canyon exploring with Michele Angileri

Gole di San Venanzio

From the Subequana Valley, river Aterno descends to the Peligna Valley through the imposing San Venanzio Gorges, delimited by inaccessible walls and hanging woods. However, the inaccessibility has not prevented man from frequenting these places since ancient times. The parietal paintings on gorge's walls testify to the presence of prehistoric man, while the remains of roads dug into the walls are due to the Peligni and the Romans, who also dug the incredible underground aqueduct of the ┘ccole, which for millennia and until a few decades ago brought water from Molina springs to Raiano.
The caves on canyon's sides were considered for millennia ideal places for meditation and hermitage. San Venanzio from Camerino stayed in some niches very close to the river together with his teacher Porfirio in the third century. Centuries later a church dedicated to him was built in that place, on an arch that crosses the gorge of the Aterno River in one of its narrowest parts. From that moment the Aterno gorge is known as San Venanzio Gorges.

The extraordinary historical richness of these places adds to the extraordinary shapes sculpted by the river, the beauty of the woods and the walls and, why not ?, the coolness of the river and the pleasant effort of a canyoning descent, relatively simple in the right season.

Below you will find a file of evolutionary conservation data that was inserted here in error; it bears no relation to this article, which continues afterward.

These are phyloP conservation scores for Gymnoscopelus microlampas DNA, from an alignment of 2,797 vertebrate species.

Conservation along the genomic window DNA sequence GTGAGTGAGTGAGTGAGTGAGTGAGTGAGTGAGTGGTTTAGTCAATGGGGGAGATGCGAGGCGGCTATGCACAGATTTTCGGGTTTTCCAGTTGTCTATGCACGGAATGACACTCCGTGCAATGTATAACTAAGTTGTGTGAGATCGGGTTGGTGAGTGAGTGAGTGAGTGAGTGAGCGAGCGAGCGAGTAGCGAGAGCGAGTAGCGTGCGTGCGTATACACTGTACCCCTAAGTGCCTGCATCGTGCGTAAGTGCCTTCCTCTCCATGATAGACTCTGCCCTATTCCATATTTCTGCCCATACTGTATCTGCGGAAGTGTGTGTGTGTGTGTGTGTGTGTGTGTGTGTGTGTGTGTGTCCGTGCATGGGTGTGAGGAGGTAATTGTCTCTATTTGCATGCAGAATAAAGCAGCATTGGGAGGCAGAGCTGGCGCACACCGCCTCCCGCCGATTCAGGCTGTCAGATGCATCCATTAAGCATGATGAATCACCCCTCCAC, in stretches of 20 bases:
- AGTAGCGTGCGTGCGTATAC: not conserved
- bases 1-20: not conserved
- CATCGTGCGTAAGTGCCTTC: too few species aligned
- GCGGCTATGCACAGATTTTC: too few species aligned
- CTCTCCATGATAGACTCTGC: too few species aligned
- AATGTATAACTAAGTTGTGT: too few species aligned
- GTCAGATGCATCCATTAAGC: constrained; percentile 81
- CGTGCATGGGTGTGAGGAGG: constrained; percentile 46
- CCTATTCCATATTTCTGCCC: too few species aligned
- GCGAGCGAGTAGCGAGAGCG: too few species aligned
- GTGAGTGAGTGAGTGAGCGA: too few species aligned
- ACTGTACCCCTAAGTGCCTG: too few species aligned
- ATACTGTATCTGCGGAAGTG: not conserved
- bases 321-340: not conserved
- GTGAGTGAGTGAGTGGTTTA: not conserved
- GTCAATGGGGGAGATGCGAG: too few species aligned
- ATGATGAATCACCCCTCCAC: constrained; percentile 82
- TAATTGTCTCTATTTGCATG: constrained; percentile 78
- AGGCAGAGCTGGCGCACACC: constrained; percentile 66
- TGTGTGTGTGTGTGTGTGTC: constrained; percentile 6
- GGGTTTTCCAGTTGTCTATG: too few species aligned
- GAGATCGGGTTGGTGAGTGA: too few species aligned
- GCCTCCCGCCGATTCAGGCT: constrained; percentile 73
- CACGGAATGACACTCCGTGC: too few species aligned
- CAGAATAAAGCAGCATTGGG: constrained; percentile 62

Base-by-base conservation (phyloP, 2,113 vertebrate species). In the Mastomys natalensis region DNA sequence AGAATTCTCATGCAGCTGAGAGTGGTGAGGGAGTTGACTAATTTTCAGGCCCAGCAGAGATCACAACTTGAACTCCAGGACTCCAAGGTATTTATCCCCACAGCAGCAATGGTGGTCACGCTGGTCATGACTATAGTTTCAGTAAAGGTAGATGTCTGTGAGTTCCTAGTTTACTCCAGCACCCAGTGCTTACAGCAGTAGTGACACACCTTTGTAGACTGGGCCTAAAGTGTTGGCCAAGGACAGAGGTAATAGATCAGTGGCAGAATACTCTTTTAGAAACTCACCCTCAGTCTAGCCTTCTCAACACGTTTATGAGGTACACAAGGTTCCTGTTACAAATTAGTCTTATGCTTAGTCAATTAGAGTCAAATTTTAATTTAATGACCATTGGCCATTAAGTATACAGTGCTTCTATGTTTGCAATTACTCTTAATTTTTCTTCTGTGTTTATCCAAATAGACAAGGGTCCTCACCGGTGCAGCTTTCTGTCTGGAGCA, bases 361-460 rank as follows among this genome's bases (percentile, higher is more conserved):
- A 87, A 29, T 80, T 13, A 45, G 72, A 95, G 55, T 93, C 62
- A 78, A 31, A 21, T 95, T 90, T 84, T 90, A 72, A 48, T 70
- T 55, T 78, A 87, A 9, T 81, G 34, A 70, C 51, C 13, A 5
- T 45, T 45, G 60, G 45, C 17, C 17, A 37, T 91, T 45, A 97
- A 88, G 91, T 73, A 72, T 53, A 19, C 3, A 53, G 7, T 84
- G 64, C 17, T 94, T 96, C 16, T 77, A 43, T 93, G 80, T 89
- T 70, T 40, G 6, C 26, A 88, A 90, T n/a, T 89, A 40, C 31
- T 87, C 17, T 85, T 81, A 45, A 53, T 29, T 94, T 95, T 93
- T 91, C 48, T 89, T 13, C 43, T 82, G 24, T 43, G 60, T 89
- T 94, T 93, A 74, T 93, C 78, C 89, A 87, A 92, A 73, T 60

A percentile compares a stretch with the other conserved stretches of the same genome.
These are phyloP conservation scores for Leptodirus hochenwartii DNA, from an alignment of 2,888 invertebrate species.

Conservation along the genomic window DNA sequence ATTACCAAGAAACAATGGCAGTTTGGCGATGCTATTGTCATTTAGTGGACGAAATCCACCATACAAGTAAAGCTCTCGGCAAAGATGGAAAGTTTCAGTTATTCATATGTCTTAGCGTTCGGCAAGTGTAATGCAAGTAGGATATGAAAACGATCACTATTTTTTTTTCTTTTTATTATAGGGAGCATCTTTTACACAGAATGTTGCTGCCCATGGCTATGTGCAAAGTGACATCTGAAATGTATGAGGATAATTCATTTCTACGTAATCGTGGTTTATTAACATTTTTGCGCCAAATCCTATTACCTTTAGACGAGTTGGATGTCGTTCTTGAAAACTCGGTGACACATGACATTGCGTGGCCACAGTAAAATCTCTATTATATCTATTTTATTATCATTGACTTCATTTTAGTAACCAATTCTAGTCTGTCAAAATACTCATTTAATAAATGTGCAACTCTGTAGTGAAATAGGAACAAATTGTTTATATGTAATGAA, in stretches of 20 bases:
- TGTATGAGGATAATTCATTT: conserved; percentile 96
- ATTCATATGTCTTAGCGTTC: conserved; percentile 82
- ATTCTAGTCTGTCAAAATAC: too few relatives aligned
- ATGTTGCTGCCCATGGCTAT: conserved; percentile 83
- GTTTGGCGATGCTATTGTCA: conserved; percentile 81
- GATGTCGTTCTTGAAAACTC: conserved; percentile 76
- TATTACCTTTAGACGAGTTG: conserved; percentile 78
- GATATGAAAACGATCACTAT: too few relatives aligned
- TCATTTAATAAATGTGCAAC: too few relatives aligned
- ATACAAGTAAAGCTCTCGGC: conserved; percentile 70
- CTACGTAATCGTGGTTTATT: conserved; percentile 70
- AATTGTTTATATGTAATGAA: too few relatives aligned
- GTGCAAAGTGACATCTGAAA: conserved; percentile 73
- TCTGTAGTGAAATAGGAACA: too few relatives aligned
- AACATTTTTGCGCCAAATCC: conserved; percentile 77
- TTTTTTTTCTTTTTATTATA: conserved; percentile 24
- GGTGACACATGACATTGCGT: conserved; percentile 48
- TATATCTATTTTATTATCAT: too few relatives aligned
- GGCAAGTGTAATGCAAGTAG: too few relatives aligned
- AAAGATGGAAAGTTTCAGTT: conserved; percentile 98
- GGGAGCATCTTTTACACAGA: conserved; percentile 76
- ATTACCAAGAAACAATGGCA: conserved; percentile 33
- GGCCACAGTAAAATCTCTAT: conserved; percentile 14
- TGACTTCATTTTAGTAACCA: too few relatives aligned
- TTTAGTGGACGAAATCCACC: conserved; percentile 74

Name Gole di San Venanzio
Area Abruzzo
Nearest village Raiano
Elevation loss 95 m
Length 2300 m
Highest cascade 10 m
Rock Limestone
Rating4
Shuttle Possible
Explored by First complete descent canyoning-style: Michele Angileri; September 26th 2021

 

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I remember ...

In winter and spring San Venanzio Gorges are a difficult river kayak itinerary, with narrow rapids, siphons, non-navigable points ... To be honest, descending it canyoning-style I found it too rough for kayaks, but evidently the beauty of the Gorges was enough to motivate paddlers to cover the entire part that goes from the Tiburtina-Valeria bridge to that of the Raiano-Vittorito road.
Under the latter bridge, however, there is a last spectacular narrow introduced by a waterfall impassable with kayaks ...

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